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30 September 2020
The CityLearn Challenge — Multi-agent reinforcement learning for community-scale energy management
Periods of high demand for electricity raise electricity prices and the overall cost of electric power provision. Flattening, smoothing, and reducing electrical demand reduces operational and capital costs of electricity generation, transmission, and distribution. Demand response is the coordination of electricity consuming agents (i.e. buildings) in order to reshape electrical demand to achieve grid benefits.
Reinforcement learning (RL) has gained popularity in the research community as a model-free and adaptive control paradigm for the built environment. RL has the potential to enable inexpensive plug-and-play building controllers that can be easily implemented without necessitating potentially expensive control models (unlike model predictive control), and to coordinate multiple buildings for demand response and load shaping. Despite its potential, there are still many open questions regarding its plug-and-play capabilities, performance characteristics and limitations, safety of operation, and learning speed.
The aim of this Special Issue is to explore how reinforcement learning algorithms for adaptive control can be used in a portfolio of buildings to coordinate their building energy system behavior to achieve multiple objectives, e.g., peak shaving or load shifting, in pursuit of grid-interactive and efficient building operation.
Topics of interest
This topical issue on “The CityLearn Challenge — Multi-agent reinforcement learning for community-scale energy management” addresses the following areas:
- Application of the CityLearn OpenAI Gym environment (citylearn.net) to study multi-agent coordination, in particular submissions to the 2019 CityLearn Challenge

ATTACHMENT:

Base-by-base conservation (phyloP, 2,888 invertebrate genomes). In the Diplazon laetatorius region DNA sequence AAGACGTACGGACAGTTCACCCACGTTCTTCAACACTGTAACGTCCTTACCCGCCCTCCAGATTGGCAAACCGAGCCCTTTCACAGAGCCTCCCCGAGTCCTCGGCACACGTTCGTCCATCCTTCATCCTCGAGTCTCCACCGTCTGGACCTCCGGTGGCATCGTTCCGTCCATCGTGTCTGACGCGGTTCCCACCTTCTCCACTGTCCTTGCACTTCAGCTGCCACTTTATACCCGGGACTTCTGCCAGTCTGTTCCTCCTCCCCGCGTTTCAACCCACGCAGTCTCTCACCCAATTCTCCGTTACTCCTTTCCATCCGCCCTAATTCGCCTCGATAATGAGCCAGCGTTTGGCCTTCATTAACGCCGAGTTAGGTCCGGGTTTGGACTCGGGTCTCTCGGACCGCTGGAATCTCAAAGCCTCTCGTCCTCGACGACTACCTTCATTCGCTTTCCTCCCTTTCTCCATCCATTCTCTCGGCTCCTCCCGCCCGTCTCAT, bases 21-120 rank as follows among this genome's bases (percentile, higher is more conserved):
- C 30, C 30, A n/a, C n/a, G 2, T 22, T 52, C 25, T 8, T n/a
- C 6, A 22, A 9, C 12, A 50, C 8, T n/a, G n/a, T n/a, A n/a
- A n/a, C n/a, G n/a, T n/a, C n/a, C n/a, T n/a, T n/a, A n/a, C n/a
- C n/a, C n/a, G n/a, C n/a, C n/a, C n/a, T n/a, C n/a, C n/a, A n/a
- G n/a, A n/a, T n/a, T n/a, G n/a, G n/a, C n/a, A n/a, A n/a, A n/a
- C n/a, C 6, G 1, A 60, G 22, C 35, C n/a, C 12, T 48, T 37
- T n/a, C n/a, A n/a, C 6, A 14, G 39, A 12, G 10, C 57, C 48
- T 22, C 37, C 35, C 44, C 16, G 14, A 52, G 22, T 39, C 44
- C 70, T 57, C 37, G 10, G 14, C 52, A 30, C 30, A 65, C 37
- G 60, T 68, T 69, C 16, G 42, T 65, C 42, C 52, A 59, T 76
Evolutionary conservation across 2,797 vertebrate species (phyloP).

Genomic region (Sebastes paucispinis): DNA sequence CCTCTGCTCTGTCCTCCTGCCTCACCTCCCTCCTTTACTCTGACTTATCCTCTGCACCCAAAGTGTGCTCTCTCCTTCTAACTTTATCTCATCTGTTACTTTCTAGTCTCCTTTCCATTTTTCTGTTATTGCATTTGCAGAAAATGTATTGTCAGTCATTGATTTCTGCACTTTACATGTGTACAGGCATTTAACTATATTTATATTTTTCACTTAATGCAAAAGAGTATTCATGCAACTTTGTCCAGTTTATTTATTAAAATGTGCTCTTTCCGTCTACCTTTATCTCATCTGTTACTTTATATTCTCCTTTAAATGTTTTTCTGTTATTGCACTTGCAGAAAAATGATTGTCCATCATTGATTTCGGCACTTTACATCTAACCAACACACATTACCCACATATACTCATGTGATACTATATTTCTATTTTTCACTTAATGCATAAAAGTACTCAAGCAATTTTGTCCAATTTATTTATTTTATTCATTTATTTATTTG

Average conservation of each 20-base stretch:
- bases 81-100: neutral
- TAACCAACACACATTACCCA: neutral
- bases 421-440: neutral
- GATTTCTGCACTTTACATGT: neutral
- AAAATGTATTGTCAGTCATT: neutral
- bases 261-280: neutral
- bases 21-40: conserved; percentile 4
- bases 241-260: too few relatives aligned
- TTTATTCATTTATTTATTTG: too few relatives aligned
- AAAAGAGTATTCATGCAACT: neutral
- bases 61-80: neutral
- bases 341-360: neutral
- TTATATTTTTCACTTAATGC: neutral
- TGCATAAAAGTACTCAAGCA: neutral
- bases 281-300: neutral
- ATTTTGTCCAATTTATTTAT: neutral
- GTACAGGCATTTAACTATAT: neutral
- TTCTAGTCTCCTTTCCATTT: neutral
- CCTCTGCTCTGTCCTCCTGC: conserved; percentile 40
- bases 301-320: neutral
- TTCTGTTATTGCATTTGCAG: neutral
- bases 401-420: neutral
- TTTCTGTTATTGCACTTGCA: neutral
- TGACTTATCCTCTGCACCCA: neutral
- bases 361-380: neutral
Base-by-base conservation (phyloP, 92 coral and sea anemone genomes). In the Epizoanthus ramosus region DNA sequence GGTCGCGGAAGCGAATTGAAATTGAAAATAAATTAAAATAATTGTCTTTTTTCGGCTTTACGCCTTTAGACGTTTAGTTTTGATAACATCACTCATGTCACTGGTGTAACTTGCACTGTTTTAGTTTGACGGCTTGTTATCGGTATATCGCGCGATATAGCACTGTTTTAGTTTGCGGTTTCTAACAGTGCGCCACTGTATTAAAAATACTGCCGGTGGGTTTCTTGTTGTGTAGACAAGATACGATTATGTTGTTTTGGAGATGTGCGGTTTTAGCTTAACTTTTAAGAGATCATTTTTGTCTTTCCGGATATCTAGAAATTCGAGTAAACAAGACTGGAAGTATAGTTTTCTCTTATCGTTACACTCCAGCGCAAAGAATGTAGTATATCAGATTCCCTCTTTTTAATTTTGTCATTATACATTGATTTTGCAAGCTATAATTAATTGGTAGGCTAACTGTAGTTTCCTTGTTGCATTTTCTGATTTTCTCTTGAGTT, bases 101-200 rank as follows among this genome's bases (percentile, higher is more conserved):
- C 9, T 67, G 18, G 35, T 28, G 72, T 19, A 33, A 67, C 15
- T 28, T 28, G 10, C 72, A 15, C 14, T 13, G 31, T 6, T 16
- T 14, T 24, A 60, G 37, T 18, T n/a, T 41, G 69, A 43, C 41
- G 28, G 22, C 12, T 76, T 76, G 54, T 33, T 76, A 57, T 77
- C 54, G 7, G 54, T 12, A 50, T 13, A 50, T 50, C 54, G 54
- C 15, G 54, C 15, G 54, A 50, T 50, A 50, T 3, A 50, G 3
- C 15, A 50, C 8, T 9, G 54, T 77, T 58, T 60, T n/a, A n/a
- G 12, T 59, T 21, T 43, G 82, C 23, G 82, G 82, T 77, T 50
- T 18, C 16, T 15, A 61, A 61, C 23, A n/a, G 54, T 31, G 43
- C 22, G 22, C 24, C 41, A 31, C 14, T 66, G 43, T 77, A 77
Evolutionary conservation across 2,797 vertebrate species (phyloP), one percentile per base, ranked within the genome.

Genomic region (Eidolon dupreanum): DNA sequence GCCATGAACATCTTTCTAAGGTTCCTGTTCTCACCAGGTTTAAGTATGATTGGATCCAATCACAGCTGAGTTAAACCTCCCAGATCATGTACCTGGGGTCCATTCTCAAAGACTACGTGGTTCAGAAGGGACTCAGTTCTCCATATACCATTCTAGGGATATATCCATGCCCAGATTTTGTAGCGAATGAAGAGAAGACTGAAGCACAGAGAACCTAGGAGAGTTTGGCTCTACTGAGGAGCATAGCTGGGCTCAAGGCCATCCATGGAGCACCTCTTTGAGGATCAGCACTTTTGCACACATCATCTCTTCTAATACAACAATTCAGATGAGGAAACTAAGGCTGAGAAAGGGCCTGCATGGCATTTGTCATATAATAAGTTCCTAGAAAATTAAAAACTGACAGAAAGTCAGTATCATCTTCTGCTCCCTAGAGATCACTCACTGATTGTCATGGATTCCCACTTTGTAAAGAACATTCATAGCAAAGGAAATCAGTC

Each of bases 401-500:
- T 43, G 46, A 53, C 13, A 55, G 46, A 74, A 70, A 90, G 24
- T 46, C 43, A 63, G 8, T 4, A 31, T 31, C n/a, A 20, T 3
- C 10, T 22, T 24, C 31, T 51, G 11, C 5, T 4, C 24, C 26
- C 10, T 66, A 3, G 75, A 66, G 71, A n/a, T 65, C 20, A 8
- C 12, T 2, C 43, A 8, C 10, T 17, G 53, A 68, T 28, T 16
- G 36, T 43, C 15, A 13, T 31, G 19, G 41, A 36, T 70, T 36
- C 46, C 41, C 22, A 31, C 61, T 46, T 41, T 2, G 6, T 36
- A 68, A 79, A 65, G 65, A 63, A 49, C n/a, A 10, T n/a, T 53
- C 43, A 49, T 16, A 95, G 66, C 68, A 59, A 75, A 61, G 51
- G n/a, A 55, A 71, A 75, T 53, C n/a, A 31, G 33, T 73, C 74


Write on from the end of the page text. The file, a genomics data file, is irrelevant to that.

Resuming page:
- Modeling and simulation of building energy systems to integrate with CityLearn (distributed energy sources, district scale storage and generation, etc)
- Novel reinforcement learning-based control algorithms, with emphasis on applications suitable for the built environment (both residential and commercial)
- Computational and simulation frameworks to study RL in the built environment
- Adaptive and coordinated building control applications at the community scale
- Uncertainty and sensitivity analysis
Other related topics are welcome, authors should generally consider the aims and scope of JBPS which can be found here: https://www.tandfonline.com/action/journalInformation?show=aimsScope&journalCode=tbps20
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Abstract (500 words): August 15th, 2020
Submission deadline of full papers: September 30th, 2020
Completion of first-round review: November 30th, 2020
Submission deadline of revised papers: January 15th, 2021
Final notification: February 15th, 2021
Issue published: March 15th, 2021
Only original manuscripts can be submitted, according to the ‘Guide for Authors’ published on the JBPS website https://mc.manuscriptcentral.com/tbps. As regards the online submission system of JBPS, the authors are invited to follow the link “Submit your Paper”, located in the main page of the Journal website.
Please mention the name of the Special Issue in your cover letter. All manuscripts will be peer-reviewed in accordance with the established policies and procedures of the journal. The final papers will be selected for publication depending on the results of the peer review process and the reviews of the Guest Editors.
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